A very special Thanksgiving to one and all!

By Razib Khan | November 21, 2012 7:40 pm
  • fred

    Hi. I’ve never commented on your blog that I recall. But I skim it every now and then. I was wondering if you could help me with an off topic question on genetics. I’ve read that telemeres get shorter with time and that’s one of the reasons we age. I’ve also read that last month, researcher Mitinori Saitou and his team from Kyoto University in Japan used induced pluripotent stem (iPS) cells, which are adult cells reprogrammed to an embryonic-like state to produce healthy eggs. So my question is: If they reprogrammed adult cells wouldn’t the reprogrammed cells have shorter telemeres, too? It seems to me that would be a problem because any child produced with that egg would be born with “old” cells. Can you shed some light on this please?

    Thank you

  • https://plus.google.com/109962494182694679780/posts Razib Khan
  • Little bit

    My father went AWOL when I was around 4, never looked back. I hated this song for so many years and would turn it off immediately when it came on. All I could think of when I heard it was that my father didn’t think I was lovely (or lovable). I really took it to heart.

    Fast forward to 2005, weeks after the birth of my daughter. There was a heat wave and I was afraid to take her out so we stayed inside with the curtains drawn and the air on. With not much to do, I would sit in the front room watching her sleep with the radio quietly playing, marveling at my perfect, beautiful daughter. And this song came on. I reached up to change the channel but I stopped.

    I listened to “Isn’t She Lovely” all the way through for the first time that day.

    Isn’t she lovely
    Isn’t she wonderful
    Isn’t she precious

    Yes, she is. She still is and I am thankful. Thanks for reminding me. =)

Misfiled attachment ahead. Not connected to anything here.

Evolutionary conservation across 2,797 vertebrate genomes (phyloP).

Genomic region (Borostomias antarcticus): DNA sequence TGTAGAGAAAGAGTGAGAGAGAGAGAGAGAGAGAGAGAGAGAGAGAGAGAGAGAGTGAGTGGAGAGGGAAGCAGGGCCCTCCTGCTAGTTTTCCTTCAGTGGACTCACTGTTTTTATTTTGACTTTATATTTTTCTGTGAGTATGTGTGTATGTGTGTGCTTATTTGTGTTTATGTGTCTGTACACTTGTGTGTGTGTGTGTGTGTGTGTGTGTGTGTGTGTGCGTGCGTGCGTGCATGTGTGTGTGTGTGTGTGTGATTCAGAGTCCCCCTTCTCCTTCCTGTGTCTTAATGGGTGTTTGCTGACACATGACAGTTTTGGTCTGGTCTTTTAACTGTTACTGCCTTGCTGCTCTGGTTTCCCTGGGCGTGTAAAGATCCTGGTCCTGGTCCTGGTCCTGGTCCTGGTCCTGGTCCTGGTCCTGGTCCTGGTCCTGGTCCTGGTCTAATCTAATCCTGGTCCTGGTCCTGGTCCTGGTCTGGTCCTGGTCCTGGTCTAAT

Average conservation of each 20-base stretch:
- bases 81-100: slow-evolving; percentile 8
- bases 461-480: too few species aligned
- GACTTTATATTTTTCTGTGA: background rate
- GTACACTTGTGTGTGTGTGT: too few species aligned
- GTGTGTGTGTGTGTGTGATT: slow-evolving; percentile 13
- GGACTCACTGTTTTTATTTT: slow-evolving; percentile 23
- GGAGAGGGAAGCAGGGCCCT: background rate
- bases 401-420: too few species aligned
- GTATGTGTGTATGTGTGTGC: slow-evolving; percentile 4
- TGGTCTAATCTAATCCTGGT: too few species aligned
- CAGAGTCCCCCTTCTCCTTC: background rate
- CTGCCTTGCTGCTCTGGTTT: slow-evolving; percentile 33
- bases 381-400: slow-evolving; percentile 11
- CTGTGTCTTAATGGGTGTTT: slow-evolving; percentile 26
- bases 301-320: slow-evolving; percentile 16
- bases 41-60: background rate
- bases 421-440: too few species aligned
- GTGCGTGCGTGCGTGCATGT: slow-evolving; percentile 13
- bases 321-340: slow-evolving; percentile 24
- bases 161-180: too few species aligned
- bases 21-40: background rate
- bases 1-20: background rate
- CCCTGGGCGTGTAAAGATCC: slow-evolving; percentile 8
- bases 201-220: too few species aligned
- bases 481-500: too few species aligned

• fred

    Thank you. That’s an interesting article for me since both my father and grandfather were older when they had children. But I’m not sure whether that answers my specific question.

    This article discusses my concern that…

    “Reversion of cells to hiPSC status in many cases results in cells that do not express telomerase and have short telomeres. They are very different in these respects from hESCs. Such cells may be approaching senescence despite their pluripotency, cannot reliably be depended on for such tasks as organ renewal, and cannot be used to close the loop in the stem cell supply chain.”


    I’ve read that when Dolly the sheep was cloned that she was born with older cells and shorter telomeres because the sheep the cells were taken from was already 6 years old. If reprogramming a cell to pluripotency isn’t the same as restoring a cells youthfulness then it will cause problems for creating new organs for transplant. And it wouldn’t address the issue of Dolly being born with older cells. It would also be problematic for Saitou’s technique using reprogrammed pluripotent cells to make eggs. Assuming, of course, that the cellular age of any offspring is dependent on the haploid gametes provided by BOTH parents and not just the father. Any thoughts?


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This blog is about evolution, genetics, genomics and their interstices. Please beware that comments are aggressively moderated. Uncivil or churlish comments will likely get you banned immediately, so make any contribution count!

About Razib Khan

I have degrees in biology and biochemistry, a passion for genetics, history, and philosophy, and shrimp is my favorite food. In relation to nationality I'm a American Northwesterner, in politics I'm a reactionary, and as for religion I have none (I'm an atheist). If you want to know more, see the links at http://www.razib.com


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